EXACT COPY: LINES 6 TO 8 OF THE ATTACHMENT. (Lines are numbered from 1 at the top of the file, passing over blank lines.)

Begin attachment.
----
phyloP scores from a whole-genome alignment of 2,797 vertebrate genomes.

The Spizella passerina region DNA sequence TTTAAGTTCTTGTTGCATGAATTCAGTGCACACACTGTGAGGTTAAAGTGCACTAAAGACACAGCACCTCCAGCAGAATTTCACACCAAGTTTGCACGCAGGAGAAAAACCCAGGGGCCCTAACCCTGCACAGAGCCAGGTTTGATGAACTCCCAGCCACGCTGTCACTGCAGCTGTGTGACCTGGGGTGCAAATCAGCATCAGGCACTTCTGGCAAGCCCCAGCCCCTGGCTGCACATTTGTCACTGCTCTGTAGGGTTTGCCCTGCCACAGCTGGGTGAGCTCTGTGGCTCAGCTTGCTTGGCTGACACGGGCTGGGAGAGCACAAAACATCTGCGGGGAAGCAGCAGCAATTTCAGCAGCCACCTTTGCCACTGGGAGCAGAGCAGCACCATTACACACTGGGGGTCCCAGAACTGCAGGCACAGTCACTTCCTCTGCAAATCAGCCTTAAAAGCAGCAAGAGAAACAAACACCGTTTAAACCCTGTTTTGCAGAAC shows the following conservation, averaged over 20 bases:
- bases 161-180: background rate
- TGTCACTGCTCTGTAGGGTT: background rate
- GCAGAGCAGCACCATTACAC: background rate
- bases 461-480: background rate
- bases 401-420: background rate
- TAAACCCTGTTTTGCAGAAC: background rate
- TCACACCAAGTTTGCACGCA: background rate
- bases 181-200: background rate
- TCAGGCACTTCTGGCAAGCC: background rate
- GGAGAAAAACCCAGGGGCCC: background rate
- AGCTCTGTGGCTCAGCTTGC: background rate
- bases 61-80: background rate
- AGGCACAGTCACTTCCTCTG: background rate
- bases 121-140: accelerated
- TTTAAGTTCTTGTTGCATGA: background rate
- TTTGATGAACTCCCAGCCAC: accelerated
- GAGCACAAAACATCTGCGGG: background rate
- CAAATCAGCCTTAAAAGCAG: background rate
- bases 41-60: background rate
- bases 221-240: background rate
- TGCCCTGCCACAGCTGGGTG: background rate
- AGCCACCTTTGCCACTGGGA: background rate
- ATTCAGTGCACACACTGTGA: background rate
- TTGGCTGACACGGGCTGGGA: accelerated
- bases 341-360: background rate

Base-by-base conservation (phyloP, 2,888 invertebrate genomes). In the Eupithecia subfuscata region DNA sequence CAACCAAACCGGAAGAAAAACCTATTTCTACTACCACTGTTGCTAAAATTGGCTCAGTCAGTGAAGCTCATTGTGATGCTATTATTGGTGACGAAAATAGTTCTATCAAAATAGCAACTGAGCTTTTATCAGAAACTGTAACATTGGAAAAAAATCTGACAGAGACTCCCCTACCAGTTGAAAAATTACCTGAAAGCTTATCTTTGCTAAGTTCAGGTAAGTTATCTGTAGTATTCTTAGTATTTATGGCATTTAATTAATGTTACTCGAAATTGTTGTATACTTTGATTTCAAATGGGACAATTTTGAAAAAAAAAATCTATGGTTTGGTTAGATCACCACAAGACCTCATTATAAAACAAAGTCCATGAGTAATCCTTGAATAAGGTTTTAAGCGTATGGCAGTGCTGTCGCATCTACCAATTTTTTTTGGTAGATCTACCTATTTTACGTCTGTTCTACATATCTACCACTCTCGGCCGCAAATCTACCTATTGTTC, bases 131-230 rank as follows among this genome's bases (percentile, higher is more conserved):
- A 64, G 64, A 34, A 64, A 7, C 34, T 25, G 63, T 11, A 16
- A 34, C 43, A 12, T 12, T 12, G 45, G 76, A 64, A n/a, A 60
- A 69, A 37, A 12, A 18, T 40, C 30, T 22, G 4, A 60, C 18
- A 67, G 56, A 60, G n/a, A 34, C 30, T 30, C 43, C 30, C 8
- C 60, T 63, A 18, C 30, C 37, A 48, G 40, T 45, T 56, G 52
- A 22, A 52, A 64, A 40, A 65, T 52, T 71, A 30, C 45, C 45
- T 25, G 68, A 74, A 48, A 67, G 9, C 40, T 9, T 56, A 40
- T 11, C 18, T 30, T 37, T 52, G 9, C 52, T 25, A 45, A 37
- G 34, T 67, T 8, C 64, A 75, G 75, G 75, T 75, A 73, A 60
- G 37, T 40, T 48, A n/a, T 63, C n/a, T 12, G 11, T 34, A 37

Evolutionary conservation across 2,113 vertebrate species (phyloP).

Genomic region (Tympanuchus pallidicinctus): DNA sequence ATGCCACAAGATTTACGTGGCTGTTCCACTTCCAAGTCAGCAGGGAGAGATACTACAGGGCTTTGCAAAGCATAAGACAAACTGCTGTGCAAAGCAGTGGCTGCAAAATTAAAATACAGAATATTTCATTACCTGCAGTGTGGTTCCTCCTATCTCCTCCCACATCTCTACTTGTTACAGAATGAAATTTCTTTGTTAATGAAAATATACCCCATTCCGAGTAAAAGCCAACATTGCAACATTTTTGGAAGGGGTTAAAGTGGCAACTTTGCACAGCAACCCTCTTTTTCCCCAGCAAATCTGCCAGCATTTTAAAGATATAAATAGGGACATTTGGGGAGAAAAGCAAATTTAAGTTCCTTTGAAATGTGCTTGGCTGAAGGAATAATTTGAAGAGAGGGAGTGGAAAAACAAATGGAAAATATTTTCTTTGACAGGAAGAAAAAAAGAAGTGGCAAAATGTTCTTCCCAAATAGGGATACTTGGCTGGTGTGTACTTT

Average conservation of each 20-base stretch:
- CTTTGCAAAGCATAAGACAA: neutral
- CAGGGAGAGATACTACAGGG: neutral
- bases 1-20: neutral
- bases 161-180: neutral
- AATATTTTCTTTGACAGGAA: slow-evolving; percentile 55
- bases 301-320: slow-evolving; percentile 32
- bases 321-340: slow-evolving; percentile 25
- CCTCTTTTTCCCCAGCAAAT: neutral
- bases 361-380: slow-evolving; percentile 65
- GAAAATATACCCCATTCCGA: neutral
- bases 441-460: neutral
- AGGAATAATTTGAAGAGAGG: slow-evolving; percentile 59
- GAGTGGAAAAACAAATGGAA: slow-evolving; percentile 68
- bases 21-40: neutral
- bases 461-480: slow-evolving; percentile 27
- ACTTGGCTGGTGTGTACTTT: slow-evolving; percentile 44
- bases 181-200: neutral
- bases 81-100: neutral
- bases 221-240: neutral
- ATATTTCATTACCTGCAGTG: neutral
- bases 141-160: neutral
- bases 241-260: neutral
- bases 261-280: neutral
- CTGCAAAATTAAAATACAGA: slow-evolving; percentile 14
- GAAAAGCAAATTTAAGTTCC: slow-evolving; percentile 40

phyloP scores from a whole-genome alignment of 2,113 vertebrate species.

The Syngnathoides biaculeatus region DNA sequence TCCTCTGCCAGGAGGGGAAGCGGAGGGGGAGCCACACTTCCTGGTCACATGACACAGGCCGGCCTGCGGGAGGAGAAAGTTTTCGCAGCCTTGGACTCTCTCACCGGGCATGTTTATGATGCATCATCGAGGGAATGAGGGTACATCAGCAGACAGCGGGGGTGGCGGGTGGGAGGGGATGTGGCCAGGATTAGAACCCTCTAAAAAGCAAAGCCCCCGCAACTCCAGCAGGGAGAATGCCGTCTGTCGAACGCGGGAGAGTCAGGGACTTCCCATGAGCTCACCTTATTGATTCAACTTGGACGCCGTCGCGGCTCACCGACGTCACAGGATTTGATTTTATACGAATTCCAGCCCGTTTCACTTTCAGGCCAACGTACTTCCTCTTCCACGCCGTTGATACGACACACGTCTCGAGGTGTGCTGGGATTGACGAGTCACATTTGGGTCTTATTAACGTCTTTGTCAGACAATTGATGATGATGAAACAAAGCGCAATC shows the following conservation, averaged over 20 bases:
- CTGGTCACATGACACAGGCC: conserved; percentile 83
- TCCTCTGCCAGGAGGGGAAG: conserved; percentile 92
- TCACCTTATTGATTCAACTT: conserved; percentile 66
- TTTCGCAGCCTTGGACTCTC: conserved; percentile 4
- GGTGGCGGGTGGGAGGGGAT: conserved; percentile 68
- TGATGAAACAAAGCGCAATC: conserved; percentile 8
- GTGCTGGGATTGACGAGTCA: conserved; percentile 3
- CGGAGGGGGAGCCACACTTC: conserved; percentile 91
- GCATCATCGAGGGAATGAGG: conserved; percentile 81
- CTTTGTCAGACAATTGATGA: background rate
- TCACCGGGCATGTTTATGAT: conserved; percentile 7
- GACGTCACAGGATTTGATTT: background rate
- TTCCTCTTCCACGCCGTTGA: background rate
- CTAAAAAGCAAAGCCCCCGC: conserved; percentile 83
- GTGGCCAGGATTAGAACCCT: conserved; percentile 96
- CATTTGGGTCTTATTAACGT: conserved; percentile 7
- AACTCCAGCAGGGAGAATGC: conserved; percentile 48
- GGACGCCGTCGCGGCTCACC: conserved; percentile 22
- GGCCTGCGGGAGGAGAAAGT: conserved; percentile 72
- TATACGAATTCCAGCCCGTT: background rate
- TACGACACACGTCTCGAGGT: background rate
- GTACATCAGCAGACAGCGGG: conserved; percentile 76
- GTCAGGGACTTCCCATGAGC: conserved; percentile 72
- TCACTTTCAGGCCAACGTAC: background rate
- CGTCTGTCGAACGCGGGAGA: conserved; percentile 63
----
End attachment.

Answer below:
- bases 461-480: background rate
- bases 401-420: background rate
- TAAACCCTGTTTTGCAGAAC: background rate